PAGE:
Bruce G. Link, PhD
Dr. Link analyzes the relationship between social inequalities and health disparities. His primary areas of study include the connection between mental illnesses and violent behavior, the consequences of social stigmas associated with mental illness, and the “fundamental cause” thesis that traces the links between socioeconomic assets and health advantages.
- Research Scientist, New York State Psychiatric Institute, New York, NY
- Director, Psychiatric Epidemiology Training Program, Columbia University, New York, NY
- Director, Robert Wood Johnson Health and Society Scholars Program, Columbia University, New York, NY
- PhD, 1980, Columbia University, Sociology
- MS, 1982, Columbia University, Biostatistics
- Hatzenbuehler, M. L., Phelan, J. C., & Link, B. G. (2013). Stigma as a fundamental cause of population health inequalities. American Journal of Public Health. Advance publication online.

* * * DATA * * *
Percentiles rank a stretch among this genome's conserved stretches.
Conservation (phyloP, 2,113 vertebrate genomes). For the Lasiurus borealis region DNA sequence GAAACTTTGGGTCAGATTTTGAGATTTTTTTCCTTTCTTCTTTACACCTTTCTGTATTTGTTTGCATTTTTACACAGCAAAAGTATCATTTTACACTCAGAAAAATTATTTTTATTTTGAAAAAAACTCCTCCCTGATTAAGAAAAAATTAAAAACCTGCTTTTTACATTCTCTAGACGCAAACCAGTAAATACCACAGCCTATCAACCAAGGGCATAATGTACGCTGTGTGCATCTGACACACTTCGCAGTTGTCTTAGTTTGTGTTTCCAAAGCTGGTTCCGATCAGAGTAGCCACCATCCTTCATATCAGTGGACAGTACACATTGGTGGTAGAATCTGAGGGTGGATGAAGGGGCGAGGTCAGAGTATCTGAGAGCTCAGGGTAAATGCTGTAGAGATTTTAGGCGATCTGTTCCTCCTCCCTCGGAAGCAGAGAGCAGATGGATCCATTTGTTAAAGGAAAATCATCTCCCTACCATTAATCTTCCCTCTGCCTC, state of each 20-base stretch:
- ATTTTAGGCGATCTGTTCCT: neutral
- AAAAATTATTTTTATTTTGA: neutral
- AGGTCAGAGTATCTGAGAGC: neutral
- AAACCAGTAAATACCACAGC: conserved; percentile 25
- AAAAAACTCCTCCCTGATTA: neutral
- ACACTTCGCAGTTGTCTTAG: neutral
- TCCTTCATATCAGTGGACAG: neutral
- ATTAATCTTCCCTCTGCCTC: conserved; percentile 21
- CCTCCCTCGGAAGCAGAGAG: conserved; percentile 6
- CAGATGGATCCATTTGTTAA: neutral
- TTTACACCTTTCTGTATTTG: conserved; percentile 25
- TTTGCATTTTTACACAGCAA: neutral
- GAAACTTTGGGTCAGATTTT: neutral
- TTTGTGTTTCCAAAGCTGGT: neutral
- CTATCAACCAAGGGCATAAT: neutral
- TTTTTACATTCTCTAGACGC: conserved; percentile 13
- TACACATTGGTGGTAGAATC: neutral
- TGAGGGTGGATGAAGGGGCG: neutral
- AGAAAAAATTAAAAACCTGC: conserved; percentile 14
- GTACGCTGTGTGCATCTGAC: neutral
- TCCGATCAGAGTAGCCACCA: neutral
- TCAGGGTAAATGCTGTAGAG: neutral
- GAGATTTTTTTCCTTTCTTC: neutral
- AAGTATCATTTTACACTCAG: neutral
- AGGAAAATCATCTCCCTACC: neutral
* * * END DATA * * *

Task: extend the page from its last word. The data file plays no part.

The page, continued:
- Keyes, K. M., March, D., Link, B. G., Chilcoat, H. D., & Susser, E. (2013). Do socio-economic gradients in smoking emerge differently across time by gender? Implications for the tobacco epidemic from a pregnancy cohort in California, USA. Social Science & Medicine, 76, 101-106.
- Masters, R. K., Powers, D. A., & Link, B. G. (2013). Obesity and US mortality risk over the adult life course. American Journal of Epidemiology, 177(5), 431-442.
- Saldana-Ruiz, N., Clouston, S., Rubin, M. S., Colen, C. G., & Link, B. G. (2013). Fundamental causes of colorectal cancer mortality in the United States: Understanding the importance of socioeconomic status in creating inequality in mortality. American Journal of Public Health, 103(1), 99-104.
- WonPat-Borja, A. J., Yang, L. H., Link, B. G., & Phelan, J. C. (2012). Eugenics, genetics, and mental illness stigma in Chinese Americans. Social Psychiatry and Psychiatric Epidemiology, 47(1), 145-156.
- A Certain Boldness
- Being Feisty
- Blending Sociology and Epidemiology
- Case Control and Cohort Studies
- Existing Epidemiological Data
- Finding Secondary Data
- Justifying Secondary Data
- Observational Epidemiology
- Thinking about Design
- Thinking Through the Problem